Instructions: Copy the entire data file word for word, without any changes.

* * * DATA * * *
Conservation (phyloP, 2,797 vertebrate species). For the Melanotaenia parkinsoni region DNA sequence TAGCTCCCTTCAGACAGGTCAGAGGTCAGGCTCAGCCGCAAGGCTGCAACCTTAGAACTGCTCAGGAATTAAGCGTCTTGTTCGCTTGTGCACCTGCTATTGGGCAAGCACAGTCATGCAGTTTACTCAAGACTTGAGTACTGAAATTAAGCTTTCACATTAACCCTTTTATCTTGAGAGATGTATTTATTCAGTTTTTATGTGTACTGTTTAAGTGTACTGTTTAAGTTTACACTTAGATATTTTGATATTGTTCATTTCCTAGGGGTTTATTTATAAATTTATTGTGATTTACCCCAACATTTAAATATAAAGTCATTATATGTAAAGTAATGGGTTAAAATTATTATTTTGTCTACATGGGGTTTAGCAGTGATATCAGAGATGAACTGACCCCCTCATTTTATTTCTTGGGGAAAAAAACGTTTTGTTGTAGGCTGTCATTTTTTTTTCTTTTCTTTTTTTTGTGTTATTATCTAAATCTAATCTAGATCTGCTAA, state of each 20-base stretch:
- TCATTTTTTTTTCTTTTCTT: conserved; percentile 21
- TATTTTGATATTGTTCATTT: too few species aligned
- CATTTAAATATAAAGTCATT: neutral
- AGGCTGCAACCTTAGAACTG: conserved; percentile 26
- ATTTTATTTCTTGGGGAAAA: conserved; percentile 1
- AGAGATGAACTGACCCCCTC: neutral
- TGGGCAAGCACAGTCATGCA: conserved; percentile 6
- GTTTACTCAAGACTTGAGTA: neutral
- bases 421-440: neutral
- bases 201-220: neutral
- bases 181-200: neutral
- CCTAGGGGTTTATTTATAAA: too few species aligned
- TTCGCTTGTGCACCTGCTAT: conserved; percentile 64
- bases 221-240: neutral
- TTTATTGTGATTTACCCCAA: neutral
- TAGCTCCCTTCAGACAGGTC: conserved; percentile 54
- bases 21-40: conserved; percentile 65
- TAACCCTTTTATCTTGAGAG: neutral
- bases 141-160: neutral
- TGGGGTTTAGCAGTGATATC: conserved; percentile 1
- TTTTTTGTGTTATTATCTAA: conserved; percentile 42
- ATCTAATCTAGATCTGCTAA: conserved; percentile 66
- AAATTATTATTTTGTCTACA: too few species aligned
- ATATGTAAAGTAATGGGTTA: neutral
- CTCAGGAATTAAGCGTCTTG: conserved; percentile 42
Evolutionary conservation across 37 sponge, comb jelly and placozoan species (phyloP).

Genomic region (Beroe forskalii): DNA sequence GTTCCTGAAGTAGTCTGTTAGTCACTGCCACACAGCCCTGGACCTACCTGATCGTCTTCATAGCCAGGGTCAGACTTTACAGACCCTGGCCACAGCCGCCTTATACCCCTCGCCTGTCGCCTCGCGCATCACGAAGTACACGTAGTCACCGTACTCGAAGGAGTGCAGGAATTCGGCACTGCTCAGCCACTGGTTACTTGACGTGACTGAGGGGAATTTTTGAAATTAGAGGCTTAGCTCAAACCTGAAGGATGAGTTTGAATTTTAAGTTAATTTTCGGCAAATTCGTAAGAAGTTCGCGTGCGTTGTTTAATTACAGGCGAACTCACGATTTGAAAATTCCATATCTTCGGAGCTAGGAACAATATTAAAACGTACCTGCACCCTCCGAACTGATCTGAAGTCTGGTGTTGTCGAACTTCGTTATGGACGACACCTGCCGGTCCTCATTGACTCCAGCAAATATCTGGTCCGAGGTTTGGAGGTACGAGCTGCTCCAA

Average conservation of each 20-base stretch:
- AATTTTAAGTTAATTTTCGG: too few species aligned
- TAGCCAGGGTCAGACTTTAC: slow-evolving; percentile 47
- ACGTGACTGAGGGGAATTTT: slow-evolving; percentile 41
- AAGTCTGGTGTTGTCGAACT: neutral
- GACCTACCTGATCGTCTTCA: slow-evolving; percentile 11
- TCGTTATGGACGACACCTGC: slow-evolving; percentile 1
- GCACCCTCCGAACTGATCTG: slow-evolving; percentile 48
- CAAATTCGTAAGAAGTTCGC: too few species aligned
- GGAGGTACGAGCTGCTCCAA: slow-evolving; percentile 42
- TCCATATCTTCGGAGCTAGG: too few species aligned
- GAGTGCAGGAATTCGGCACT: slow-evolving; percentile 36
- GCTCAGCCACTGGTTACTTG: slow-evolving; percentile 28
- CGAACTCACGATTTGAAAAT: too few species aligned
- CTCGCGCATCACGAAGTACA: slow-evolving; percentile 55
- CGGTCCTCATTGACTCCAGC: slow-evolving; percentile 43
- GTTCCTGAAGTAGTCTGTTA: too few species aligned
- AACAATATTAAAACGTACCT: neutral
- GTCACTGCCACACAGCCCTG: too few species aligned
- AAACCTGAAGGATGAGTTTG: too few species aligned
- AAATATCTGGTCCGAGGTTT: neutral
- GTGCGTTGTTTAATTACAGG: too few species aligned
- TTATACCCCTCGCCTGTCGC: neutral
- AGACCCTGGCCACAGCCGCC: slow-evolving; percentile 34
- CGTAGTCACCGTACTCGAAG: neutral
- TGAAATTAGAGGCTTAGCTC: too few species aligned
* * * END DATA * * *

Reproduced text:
Conservation (phyloP, 2,797 vertebrate species). For the Melanotaenia parkinsoni region DNA sequence TAGCTCCCTTCAGACAGGTCAGAGGTCAGGCTCAGCCGCAAGGCTGCAACCTTAGAACTGCTCAGGAATTAAGCGTCTTGTTCGCTTGTGCACCTGCTATTGGGCAAGCACAGTCATGCAGTTTACTCAAGACTTGAGTACTGAAATTAAGCTTTCACATTAACCCTTTTATCTTGAGAGATGTATTTATTCAGTTTTTATGTGTACTGTTTAAGTGTACTGTTTAAGTTTACACTTAGATATTTTGATATTGTTCATTTCCTAGGGGTTTATTTATAAATTTATTGTGATTTACCCCAACATTTAAATATAAAGTCATTATATGTAAAGTAATGGGTTAAAATTATTATTTTGTCTACATGGGGTTTAGCAGTGATATCAGAGATGAACTGACCCCCTCATTTTATTTCTTGGGGAAAAAAACGTTTTGTTGTAGGCTGTCATTTTTTTTTCTTTTCTTTTTTTTGTGTTATTATCTAAATCTAATCTAGATCTGCTAA, state of each 20-base stretch:
- TCATTTTTTTTTCTTTTCTT: conserved; percentile 21
- TATTTTGATATTGTTCATTT: too few species aligned
- CATTTAAATATAAAGTCATT: neutral
- AGGCTGCAACCTTAGAACTG: conserved; percentile 26
- ATTTTATTTCTTGGGGAAAA: conserved; percentile 1
- AGAGATGAACTGACCCCCTC: neutral
- TGGGCAAGCACAGTCATGCA: conserved; percentile 6
- GTTTACTCAAGACTTGAGTA: neutral
- bases 421-440: neutral
- bases 201-220: neutral
- bases 181-200: neutral
- CCTAGGGGTTTATTTATAAA: too few species aligned
- TTCGCTTGTGCACCTGCTAT: conserved; percentile 64
- bases 221-240: neutral
- TTTATTGTGATTTACCCCAA: neutral
- TAGCTCCCTTCAGACAGGTC: conserved; percentile 54
- bases 21-40: conserved; percentile 65
- TAACCCTTTTATCTTGAGAG: neutral
- bases 141-160: neutral
- TGGGGTTTAGCAGTGATATC: conserved; percentile 1
- TTTTTTGTGTTATTATCTAA: conserved; percentile 42
- ATCTAATCTAGATCTGCTAA: conserved; percentile 66
- AAATTATTATTTTGTCTACA: too few species aligned
- ATATGTAAAGTAATGGGTTA: neutral
- CTCAGGAATTAAGCGTCTTG: conserved; percentile 42
Evolutionary conservation across 37 sponge, comb jelly and placozoan species (phyloP).

Genomic region (Beroe forskalii): DNA sequence GTTCCTGAAGTAGTCTGTTAGTCACTGCCACACAGCCCTGGACCTACCTGATCGTCTTCATAGCCAGGGTCAGACTTTACAGACCCTGGCCACAGCCGCCTTATACCCCTCGCCTGTCGCCTCGCGCATCACGAAGTACACGTAGTCACCGTACTCGAAGGAGTGCAGGAATTCGGCACTGCTCAGCCACTGGTTACTTGACGTGACTGAGGGGAATTTTTGAAATTAGAGGCTTAGCTCAAACCTGAAGGATGAGTTTGAATTTTAAGTTAATTTTCGGCAAATTCGTAAGAAGTTCGCGTGCGTTGTTTAATTACAGGCGAACTCACGATTTGAAAATTCCATATCTTCGGAGCTAGGAACAATATTAAAACGTACCTGCACCCTCCGAACTGATCTGAAGTCTGGTGTTGTCGAACTTCGTTATGGACGACACCTGCCGGTCCTCATTGACTCCAGCAAATATCTGGTCCGAGGTTTGGAGGTACGAGCTGCTCCAA

Average conservation of each 20-base stretch:
- AATTTTAAGTTAATTTTCGG: too few species aligned
- TAGCCAGGGTCAGACTTTAC: slow-evolving; percentile 47
- ACGTGACTGAGGGGAATTTT: slow-evolving; percentile 41
- AAGTCTGGTGTTGTCGAACT: neutral
- GACCTACCTGATCGTCTTCA: slow-evolving; percentile 11
- TCGTTATGGACGACACCTGC: slow-evolving; percentile 1
- GCACCCTCCGAACTGATCTG: slow-evolving; percentile 48
- CAAATTCGTAAGAAGTTCGC: too few species aligned
- GGAGGTACGAGCTGCTCCAA: slow-evolving; percentile 42
- TCCATATCTTCGGAGCTAGG: too few species aligned
- GAGTGCAGGAATTCGGCACT: slow-evolving; percentile 36
- GCTCAGCCACTGGTTACTTG: slow-evolving; percentile 28
- CGAACTCACGATTTGAAAAT: too few species aligned
- CTCGCGCATCACGAAGTACA: slow-evolving; percentile 55
- CGGTCCTCATTGACTCCAGC: slow-evolving; percentile 43
- GTTCCTGAAGTAGTCTGTTA: too few species aligned
- AACAATATTAAAACGTACCT: neutral
- GTCACTGCCACACAGCCCTG: too few species aligned
- AAACCTGAAGGATGAGTTTG: too few species aligned
- AAATATCTGGTCCGAGGTTT: neutral
- GTGCGTTGTTTAATTACAGG: too few species aligned
- TTATACCCCTCGCCTGTCGC: neutral
- AGACCCTGGCCACAGCCGCC: slow-evolving; percentile 34
- CGTAGTCACCGTACTCGAAG: neutral
- TGAAATTAGAGGCTTAGCTC: too few species aligned